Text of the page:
Three environmental groups are taking action to hold the U.S. Environmental Protection Agency (EPA) accountable for inaccurately tracking emissions from the nation’s landfills.
On Dec. 9, the Environmental Integrity Project, Chesapeake Climate Action Network and Sierra Club filed a notice of intent to sue the EPA, stating the agency “failed to perform nondiscretionary duties required by the Clean Air Act.
“EPA has failed to review and, if necessary, revise the methods—emission factors—that are used to quantify emissions of volatile organic compounds (VOCs), oxides of nitrogen (NOx), and carbon monoxide (CO) from municipal solid waste (MSW) landfills at least every three years,” says the groups in a letter to the EPA.
According to the notice, the EPA has not revised emission factors for MSW landfills since 1998 despite acknowledging that the current emissions factors are flawed.
“When it comes to pollution, it’s very difficult to manage what you can’t measure,” said Ryan Maher, attorney for the Environmental Integrity Project, in a press release. “EPA needs to fix how it estimates emissions from this massive source of methane and other air pollutants, not only to help us understand the full extent of the landfill problem but also to make sure that we’re holding polluters accountable and regulating these facilities properly.”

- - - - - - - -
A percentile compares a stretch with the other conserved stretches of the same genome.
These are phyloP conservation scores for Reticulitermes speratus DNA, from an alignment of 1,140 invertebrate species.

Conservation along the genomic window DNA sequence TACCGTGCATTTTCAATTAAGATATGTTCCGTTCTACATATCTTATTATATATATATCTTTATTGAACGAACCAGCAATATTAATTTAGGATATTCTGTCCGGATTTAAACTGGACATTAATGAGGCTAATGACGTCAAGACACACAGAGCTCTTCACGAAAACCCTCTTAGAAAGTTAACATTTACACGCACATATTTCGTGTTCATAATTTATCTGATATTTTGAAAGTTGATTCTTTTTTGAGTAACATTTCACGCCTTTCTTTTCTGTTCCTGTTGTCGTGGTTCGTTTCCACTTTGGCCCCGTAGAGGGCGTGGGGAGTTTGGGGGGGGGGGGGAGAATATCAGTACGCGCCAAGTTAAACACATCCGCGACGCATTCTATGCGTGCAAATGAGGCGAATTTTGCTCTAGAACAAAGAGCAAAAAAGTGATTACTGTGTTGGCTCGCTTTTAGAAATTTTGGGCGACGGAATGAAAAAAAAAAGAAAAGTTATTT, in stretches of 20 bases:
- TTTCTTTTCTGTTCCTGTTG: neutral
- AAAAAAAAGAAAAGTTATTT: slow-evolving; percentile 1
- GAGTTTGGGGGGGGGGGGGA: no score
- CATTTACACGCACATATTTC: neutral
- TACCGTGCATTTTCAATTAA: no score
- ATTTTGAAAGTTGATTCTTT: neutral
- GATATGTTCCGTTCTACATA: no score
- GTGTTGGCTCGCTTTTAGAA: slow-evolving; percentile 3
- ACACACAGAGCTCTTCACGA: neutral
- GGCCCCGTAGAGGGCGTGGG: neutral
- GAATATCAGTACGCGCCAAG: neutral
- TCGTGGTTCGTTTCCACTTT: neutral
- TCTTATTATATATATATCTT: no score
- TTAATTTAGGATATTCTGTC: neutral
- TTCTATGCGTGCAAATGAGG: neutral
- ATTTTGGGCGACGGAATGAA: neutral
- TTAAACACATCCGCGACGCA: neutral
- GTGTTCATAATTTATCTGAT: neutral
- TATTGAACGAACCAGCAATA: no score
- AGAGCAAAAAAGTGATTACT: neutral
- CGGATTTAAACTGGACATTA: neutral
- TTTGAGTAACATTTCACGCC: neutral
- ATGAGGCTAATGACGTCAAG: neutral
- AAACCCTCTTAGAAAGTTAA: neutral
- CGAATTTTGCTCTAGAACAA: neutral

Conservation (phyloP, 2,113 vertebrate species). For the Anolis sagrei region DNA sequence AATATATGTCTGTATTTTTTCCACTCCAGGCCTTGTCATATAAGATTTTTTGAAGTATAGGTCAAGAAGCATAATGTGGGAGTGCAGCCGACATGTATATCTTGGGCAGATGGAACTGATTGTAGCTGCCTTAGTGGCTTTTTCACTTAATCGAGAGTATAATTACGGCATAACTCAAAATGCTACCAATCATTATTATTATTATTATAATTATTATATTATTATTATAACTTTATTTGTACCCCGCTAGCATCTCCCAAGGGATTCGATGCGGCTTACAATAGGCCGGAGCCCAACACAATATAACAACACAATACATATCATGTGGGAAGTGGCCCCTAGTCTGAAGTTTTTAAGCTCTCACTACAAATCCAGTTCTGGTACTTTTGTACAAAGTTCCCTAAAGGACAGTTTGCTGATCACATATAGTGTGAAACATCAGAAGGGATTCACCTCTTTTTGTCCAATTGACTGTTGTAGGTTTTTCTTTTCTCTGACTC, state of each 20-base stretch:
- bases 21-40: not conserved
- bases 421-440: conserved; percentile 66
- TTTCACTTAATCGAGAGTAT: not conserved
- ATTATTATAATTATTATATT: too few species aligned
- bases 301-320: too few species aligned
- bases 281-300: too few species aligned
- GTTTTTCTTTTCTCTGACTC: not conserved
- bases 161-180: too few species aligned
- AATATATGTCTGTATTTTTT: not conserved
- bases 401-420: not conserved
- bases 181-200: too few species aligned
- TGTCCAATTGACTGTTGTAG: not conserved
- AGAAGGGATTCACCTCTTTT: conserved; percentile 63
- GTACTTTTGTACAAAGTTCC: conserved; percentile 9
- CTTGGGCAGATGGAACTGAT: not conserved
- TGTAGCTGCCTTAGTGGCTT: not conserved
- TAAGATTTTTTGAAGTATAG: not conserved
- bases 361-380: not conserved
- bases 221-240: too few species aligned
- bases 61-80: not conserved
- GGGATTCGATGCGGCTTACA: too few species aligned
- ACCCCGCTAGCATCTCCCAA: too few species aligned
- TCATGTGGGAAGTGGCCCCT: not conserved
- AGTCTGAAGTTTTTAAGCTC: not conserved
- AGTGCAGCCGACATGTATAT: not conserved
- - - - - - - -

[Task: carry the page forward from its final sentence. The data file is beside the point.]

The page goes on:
In June, Maher authored a study that found that Maryland’s landfill methane emissions were four times higher than the state had estimated. As previously reported by Waste Today, the state’s Department of the Environment (MDE) agreed with the report’s finding and has since corrected the mistakes.
Emissions from municipal landfills are currently responsible for about 15 percent of the country’s human-caused emissions of methane. In July, Inside Climate News reported that the EPA’s top expert on methane believed the agency was undercounting landfill methane emissions.
“It’s not just Maryland, it’s the whole country,” Tom Pelton, a spokesman for the Environmental Integrity Project, told Inside Climate News.The EPA has 60 days to attempt to resolve the conflict with the environmental groups.